In the last few months, I finally started using GitHub copilot and it quickly increased my productivity. It's the first developer tool I've tried in a long time to have a unilateral impact. Compared to any other application I use in my day-to-day life where large language models (LLMs) are a piece of it, it's by far and away the highest value on a per-generated-token basis. For people like me and you, every marginal percentage point of productivity will compound to be a substantial delta in the long run. Copilot feels like something contributing to that value growth, but I'm not sure that the tools predicting the next word of my emails are too.
Releasing the alpha version of StarChat was my first time playing with code models. I was a pretty clean slate we these until ChatGPT came out. For StarChat, we instruction-tuned the BigCode StarCoder model to follow instructions and we were surprised by how easy it was to get an improvement in qualitative performance at answering code questions. At the implementation level, instruction-tuning is continuing to train the language model with the original loss function (autoregressive prediction) on a set of question-and-answer style prompts. A few hours and a few GPUs later, responses from the instruction-tuned model to coding questions were preferred over 95% by GPT4 evaluations versus the base model (not rigorous, I know, but interesting). These two models, the chat model and the instruction model have very different use cases.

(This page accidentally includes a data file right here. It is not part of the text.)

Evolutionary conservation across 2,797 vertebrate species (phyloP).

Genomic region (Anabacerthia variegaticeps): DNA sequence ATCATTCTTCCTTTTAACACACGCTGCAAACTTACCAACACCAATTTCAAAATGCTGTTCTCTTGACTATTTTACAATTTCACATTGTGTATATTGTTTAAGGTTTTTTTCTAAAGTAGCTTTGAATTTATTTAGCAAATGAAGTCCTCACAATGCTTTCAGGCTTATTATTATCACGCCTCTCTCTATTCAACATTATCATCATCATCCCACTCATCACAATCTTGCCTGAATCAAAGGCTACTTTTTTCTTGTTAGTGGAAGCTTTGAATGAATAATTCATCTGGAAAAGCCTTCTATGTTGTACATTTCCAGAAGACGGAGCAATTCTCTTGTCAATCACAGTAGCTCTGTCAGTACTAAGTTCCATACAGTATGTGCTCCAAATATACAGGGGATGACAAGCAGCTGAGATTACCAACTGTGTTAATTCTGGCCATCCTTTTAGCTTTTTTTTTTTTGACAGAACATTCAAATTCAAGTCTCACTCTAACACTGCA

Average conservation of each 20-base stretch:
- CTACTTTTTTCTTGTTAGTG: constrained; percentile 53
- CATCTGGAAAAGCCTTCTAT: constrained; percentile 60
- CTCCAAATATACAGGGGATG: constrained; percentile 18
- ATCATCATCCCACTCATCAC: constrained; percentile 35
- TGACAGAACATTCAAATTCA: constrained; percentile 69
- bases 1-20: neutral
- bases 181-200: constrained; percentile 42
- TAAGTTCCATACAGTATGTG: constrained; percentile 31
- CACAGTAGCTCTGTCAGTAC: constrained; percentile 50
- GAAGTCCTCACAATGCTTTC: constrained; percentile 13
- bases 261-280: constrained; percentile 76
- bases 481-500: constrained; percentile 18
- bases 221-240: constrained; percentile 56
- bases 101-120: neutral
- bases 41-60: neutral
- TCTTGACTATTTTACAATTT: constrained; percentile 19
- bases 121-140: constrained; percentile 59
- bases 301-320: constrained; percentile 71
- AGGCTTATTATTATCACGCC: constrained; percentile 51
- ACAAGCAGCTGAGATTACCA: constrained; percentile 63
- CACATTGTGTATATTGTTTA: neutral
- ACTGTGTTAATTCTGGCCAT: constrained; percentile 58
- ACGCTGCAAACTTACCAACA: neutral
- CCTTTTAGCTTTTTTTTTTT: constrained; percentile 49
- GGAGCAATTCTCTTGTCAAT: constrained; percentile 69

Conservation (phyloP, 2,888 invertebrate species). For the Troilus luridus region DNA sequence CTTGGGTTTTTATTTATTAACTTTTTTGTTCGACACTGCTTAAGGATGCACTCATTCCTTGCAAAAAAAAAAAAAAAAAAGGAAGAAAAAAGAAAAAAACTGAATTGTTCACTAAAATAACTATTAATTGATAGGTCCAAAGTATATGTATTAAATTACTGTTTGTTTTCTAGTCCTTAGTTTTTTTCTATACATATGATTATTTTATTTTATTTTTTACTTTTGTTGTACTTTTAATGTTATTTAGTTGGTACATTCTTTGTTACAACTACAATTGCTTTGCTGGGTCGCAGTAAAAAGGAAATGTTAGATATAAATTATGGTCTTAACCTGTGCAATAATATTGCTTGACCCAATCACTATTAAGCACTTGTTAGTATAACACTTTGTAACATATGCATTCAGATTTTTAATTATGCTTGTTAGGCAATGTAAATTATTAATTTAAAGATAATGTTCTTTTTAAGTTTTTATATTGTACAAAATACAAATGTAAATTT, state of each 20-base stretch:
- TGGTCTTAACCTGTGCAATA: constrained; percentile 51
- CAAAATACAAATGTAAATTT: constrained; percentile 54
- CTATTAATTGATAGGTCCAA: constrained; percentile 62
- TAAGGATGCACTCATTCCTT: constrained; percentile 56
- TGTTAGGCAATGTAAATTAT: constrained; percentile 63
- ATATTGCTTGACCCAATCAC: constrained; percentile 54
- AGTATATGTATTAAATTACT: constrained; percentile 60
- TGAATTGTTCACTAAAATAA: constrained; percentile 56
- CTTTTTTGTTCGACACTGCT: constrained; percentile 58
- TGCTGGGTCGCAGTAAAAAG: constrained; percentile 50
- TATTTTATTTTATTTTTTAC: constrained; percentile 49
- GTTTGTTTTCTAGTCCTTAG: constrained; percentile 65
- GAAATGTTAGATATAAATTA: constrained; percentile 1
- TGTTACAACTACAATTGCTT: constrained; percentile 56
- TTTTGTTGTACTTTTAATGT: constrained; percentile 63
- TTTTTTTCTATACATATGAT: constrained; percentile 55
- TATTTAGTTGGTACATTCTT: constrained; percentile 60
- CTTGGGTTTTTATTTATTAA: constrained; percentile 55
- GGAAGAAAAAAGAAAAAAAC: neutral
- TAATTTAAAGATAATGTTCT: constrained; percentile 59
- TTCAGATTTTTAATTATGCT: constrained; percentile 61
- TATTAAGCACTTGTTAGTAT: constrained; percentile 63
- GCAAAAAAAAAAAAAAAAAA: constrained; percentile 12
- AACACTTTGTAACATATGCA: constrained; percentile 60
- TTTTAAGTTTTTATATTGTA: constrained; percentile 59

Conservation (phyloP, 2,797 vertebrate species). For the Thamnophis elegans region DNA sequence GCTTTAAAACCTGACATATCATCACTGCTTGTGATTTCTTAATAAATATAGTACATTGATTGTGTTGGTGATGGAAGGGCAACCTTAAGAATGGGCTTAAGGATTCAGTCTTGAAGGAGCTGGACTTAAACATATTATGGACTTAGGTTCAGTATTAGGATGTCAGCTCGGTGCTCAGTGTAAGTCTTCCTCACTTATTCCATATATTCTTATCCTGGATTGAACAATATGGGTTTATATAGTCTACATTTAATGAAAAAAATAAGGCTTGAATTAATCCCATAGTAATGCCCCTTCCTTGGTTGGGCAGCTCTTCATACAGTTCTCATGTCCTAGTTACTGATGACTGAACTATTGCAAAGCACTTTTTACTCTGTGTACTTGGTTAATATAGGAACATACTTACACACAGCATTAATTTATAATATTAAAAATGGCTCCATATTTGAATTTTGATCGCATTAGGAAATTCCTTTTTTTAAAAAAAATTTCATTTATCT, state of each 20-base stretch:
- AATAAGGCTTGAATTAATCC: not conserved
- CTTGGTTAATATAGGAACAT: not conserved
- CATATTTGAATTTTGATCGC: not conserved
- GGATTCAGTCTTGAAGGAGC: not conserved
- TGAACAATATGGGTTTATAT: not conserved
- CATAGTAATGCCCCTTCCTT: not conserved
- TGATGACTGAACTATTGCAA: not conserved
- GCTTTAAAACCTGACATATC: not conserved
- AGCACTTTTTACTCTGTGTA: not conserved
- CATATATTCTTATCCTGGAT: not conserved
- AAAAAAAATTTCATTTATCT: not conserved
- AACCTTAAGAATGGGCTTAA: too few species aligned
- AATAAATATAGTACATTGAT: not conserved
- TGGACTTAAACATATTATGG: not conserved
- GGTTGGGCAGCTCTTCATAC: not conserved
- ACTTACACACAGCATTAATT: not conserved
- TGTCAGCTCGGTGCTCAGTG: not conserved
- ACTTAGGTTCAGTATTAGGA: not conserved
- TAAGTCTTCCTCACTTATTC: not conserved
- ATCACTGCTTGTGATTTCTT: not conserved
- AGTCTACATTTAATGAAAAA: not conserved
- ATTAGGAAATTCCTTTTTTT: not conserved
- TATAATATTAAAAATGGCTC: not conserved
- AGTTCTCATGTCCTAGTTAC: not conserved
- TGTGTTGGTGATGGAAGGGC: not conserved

Base code models (e.g. Copilot) really want to be good at next-sequence prediction. When you write a function name and a doc-string, predicting the next tokens works really well. This is the case where the engineer knows what they want to build and the AI is a tool to help them along the way.